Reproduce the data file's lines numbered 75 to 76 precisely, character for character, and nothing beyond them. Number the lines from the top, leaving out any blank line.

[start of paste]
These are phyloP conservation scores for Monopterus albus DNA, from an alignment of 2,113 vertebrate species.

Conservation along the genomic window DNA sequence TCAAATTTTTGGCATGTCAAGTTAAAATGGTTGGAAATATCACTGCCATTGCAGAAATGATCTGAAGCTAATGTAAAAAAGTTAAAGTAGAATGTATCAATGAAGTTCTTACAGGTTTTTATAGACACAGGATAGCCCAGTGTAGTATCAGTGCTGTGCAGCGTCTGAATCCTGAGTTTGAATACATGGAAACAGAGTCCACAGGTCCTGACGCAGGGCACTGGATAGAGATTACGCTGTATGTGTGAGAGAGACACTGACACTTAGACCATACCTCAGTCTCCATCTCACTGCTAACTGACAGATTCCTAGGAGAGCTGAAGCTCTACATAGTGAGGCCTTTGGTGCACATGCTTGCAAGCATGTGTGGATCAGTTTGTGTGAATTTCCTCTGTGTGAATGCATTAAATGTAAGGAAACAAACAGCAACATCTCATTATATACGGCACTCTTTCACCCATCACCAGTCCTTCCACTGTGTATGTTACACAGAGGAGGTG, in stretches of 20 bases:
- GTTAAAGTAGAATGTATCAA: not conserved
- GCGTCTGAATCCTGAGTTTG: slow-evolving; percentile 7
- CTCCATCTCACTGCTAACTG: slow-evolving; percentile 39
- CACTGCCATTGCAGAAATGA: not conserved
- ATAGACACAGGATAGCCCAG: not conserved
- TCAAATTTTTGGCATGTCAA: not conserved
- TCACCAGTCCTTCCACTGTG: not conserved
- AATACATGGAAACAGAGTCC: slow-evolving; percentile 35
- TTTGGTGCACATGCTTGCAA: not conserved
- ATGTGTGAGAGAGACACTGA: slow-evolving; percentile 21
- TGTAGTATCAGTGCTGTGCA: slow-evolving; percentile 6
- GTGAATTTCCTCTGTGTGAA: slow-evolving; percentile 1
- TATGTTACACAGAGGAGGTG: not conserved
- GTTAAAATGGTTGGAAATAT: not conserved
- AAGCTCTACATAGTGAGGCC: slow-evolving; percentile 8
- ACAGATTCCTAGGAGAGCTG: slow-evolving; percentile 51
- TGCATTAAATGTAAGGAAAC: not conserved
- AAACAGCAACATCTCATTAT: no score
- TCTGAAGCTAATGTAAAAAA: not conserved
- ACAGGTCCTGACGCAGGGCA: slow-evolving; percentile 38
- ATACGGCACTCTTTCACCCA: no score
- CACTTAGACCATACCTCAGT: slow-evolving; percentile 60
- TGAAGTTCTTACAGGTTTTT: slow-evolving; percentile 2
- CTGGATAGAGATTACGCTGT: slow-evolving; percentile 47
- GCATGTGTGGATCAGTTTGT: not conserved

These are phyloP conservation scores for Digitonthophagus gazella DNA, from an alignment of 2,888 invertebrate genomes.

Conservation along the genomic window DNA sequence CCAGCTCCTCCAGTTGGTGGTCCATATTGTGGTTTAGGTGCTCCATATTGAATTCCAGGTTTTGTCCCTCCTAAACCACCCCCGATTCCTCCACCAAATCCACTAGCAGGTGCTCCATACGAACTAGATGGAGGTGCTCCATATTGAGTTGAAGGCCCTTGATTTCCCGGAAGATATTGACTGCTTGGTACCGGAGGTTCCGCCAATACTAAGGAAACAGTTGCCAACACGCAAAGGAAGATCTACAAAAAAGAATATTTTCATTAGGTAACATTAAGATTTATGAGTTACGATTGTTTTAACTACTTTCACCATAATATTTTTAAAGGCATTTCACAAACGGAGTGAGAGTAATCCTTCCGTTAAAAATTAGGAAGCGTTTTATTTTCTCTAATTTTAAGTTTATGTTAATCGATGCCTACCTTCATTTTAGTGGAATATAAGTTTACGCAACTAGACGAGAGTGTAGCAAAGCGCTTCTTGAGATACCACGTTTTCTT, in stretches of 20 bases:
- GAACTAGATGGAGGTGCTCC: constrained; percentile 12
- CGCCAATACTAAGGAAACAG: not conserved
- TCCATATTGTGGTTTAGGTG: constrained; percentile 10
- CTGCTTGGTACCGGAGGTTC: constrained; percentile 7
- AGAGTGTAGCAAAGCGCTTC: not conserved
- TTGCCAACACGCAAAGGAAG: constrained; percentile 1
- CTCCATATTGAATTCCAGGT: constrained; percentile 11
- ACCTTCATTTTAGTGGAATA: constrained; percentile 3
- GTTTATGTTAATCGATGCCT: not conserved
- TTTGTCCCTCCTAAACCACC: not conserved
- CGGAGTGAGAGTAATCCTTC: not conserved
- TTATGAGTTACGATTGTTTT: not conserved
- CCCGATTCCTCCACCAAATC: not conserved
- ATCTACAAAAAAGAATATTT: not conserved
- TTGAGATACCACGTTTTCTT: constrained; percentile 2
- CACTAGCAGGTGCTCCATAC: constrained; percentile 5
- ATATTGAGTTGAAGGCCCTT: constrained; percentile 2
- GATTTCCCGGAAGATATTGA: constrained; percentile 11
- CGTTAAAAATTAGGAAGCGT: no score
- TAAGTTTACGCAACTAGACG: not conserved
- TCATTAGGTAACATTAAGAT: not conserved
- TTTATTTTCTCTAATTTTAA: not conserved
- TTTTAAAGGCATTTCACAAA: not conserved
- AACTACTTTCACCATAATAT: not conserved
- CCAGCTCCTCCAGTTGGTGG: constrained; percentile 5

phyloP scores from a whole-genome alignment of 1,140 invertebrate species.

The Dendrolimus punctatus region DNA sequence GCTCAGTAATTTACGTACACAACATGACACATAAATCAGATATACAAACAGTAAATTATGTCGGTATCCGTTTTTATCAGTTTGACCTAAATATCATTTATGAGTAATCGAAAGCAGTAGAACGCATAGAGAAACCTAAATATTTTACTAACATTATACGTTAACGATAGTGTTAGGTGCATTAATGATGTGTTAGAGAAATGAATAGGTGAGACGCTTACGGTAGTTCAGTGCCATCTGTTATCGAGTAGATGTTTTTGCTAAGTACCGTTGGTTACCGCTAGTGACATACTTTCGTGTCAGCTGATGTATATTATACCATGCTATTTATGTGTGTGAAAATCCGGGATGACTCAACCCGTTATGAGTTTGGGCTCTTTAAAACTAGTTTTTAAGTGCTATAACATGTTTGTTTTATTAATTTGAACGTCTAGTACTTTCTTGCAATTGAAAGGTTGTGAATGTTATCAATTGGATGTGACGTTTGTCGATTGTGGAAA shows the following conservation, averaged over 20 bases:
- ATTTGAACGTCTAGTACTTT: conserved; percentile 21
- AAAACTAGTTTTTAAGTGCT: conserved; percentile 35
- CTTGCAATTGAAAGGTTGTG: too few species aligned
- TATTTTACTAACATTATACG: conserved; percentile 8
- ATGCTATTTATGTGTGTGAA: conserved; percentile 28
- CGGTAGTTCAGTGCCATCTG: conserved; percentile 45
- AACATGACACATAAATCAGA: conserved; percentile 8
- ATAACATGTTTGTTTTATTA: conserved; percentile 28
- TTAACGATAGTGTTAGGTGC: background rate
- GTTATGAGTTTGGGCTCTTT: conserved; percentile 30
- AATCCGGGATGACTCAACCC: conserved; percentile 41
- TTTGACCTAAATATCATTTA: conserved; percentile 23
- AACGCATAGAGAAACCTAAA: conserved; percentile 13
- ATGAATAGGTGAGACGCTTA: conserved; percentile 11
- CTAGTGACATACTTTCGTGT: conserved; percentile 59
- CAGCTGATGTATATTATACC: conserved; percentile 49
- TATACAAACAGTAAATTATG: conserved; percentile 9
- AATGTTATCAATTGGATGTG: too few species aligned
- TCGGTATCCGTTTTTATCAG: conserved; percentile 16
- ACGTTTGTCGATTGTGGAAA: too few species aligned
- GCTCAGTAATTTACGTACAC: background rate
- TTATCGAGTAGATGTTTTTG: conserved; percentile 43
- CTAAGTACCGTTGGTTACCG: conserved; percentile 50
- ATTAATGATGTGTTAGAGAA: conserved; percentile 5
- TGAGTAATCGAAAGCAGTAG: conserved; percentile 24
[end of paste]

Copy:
- TCGGTATCCGTTTTTATCAG: conserved; percentile 16
- ACGTTTGTCGATTGTGGAAA: too few species aligned